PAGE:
Sailor Fountain Pen - Pro Gear Autumn Sky ~ Sailor's Pro Gear has a unique design with a cut-away cap and inlaid Sailor anchor logo on the top. The 'Autumn Sky' is the second model in Sailor's Pillow Book series. It features a red-orange barrel and cap with gold-plated trims and a 21K Gold with gold plating nib. This pen perfectly captures the warm hue of the season.
Fine Writing International Fountain Pen - The Wheel of Time: Autumn Equinox - Limited Edition - Endless Exclusive (2022) ~ “The Autumn Equinox comes after a great harvest. As the Earth slows down, we too begin to feel the inner groaning of our souls seeking rest.“ - micahfinds. This is another lovely pen that embodies the essence of Autumn. Made with acid- and alkali- resistant resin and fitted with a German Jowo #6 stainless steel nib, take this along with your journal as you walk under the blazing trees.
Diamine Ink Bottle (30ml / 80ml) - Orange ~ Diamine has a long, rich history dating back to 1864. Produced in the UK, it is made with a gentle formula safe for all fountain pens. This selection of various hues of orange will brighten your page with rich Autumn colors.
Wearingeul Ink Bottle (30ml) - Monthly World Literature ~ 'The Color of Literature' project expresses the stories and impressions of various literary works using evocative colors. This series illustrates the specific scenes or the atmosphere of novels and poems. This set of inks capture the gothic mood and romance of October’s liminality.
Wearingeul Ink Set - Becoming Witch ~ Becoming Witch Set is a package of Wicked Witch Ink 30ml and 4 different Magic Glitter Potions. You can make glistening inks of four magical element attributes (Ice, Fire, Dark, and Light) by adding glitter potions into Wicked Witch ink. Make your witch ink bottles of the four cardinal points in the world of Oz! This recommendation needs no explanation. ;)
“We ask only to be reassured about the noises in the cellar and the window that should not have been open.” - T.S. Eliot
Halloween — for all its modern-day, costume parties and bountiful sweets — traces its ancestry to darker, more somber roots that reflect the changing of the seasons. With Fall comes shorter days and longer nights. Nature begins to wind down and prepare for restorative slumber after that final burst of life. As the last fruits of the earth have been gathered and stored for the lean months ahead, our ancestors began to delve deeper into the transience of life and their own mortality.
The underlying threads of Halloween are death, the unknown beyond the boundaries of the human world, and what horrors may lie within — spirits, fairies, ghouls and other monsters that our rich cultures have spun from collective imagination and perception. Since what we cannot fully comprehend understandably evokes fear, we seek to make them concrete to gain a semblance of control. We create symbols and rituals that we can use as methods for protection and appeasement.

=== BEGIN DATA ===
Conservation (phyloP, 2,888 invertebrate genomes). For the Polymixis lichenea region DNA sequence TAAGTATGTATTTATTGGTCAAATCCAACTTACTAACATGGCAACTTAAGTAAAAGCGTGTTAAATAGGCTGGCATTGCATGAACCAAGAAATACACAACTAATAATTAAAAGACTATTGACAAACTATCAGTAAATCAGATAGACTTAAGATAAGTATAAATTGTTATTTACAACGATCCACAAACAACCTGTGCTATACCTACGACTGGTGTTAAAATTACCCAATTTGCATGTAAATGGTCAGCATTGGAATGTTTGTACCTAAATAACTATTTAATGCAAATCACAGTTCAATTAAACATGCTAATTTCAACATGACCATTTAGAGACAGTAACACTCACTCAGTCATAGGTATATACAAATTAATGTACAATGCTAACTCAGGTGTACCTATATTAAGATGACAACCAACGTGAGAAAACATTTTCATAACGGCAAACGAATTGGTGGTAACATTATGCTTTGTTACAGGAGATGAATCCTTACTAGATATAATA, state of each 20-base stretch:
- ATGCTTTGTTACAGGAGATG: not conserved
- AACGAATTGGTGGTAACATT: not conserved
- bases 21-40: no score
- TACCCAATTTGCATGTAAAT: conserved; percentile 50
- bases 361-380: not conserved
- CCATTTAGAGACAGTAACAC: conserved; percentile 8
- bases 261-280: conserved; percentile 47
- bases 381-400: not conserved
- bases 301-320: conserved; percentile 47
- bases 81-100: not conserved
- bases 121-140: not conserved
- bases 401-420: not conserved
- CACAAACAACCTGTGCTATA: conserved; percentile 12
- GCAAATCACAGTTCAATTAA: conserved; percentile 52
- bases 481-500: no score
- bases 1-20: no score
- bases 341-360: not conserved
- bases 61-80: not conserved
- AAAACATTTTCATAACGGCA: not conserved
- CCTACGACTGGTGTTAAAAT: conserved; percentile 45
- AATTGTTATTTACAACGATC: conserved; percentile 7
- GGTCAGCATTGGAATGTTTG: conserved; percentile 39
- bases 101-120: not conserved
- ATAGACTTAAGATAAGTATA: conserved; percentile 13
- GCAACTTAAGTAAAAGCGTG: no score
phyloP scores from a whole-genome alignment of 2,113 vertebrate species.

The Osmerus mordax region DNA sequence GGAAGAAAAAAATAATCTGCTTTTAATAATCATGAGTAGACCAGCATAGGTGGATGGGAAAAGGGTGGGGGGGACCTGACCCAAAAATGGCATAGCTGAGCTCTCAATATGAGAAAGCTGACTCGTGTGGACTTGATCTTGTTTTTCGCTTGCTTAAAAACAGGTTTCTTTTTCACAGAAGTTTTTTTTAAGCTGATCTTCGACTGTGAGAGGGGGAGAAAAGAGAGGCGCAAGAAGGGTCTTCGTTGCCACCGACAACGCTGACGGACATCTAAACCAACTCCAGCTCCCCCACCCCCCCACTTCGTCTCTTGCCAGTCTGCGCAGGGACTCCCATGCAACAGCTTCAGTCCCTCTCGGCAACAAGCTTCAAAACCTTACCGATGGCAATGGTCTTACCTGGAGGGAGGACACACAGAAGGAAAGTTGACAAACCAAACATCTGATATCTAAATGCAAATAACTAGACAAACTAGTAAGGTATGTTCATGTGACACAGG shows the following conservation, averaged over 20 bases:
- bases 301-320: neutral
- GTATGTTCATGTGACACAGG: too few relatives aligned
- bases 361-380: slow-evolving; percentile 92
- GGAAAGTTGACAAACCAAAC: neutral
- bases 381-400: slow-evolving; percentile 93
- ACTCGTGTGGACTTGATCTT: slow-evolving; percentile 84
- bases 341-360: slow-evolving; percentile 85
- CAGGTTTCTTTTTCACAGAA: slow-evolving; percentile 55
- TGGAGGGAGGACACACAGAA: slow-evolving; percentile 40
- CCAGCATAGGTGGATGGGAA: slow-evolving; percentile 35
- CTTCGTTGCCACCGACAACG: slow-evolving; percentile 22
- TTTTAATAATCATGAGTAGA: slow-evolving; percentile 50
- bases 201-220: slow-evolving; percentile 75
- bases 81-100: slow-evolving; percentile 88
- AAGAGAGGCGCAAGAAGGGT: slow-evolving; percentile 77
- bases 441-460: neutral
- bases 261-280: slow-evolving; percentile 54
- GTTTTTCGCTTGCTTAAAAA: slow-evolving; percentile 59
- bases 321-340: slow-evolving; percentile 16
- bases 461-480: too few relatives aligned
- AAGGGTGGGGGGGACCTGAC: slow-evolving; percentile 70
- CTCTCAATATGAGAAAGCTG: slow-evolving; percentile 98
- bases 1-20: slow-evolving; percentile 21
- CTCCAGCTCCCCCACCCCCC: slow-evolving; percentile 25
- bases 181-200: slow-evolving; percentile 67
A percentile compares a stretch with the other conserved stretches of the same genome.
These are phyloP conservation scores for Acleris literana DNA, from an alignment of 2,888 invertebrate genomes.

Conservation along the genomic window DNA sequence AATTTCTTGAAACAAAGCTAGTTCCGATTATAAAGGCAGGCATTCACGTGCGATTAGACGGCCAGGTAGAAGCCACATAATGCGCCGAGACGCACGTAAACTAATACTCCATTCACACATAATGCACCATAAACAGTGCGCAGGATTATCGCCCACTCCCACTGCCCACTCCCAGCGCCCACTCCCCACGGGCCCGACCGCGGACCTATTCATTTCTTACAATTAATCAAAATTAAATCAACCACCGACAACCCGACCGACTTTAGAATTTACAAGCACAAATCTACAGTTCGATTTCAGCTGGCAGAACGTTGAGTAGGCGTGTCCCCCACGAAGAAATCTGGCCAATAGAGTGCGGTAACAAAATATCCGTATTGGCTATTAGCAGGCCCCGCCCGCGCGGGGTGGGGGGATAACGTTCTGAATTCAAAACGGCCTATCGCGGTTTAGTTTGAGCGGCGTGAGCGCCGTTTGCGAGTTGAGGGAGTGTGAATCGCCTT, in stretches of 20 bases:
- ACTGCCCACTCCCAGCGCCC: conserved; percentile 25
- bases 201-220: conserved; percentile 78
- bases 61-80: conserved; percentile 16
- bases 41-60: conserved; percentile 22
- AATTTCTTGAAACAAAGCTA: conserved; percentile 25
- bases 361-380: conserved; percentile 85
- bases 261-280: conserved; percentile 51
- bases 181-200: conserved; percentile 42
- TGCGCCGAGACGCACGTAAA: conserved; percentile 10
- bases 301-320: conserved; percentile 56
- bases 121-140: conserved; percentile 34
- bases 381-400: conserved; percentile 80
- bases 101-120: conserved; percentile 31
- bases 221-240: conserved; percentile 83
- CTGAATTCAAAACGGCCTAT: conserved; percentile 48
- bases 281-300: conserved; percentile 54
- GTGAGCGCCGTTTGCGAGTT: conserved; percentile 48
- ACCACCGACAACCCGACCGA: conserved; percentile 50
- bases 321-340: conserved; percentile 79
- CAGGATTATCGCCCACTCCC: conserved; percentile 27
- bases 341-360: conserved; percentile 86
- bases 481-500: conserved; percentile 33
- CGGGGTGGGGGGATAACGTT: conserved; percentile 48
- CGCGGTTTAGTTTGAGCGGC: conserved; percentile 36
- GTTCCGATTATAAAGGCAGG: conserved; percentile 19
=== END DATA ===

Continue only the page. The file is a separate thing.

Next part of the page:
Through stories we find ways of voicing out these fears. By letting the metaphorical monsters come out and play, we ease them off of our minds and take comfort in the company of family and friends. With each retelling, every reenactment, we give ourselves the freedom and courage to face these fears and keep them at bay.
This is why horror stories hold such a thrill for me. I let myself see what frightens me, I allow myself to feel the emotions that follow, and live vicariously until the end. It is both a creepy journey into my inner world and a cathartic release from my real one.
“Welcome to my nightmare. I think you’re gonna like it.” - Alice Cooper
This October, unleash your own creative magic with full Halloween flavor! Let all those night terrors out to dance and frolic on the page. Using your fountain pens and inks (in Fall colors, perhaps?), let these journaling prompts inspire you to write and/or sketch, and reflect ~
May these prompts help you prepare for Halloween and lead you deeper into your own shadowy corners.
“Last night you were unhinged. You were like some desperate, howling demon. You frightened me. Do it again.” – Morticia, The Addams Family (also me, *cackle)
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Written by @lekzumali
Check out her musings on Instagram!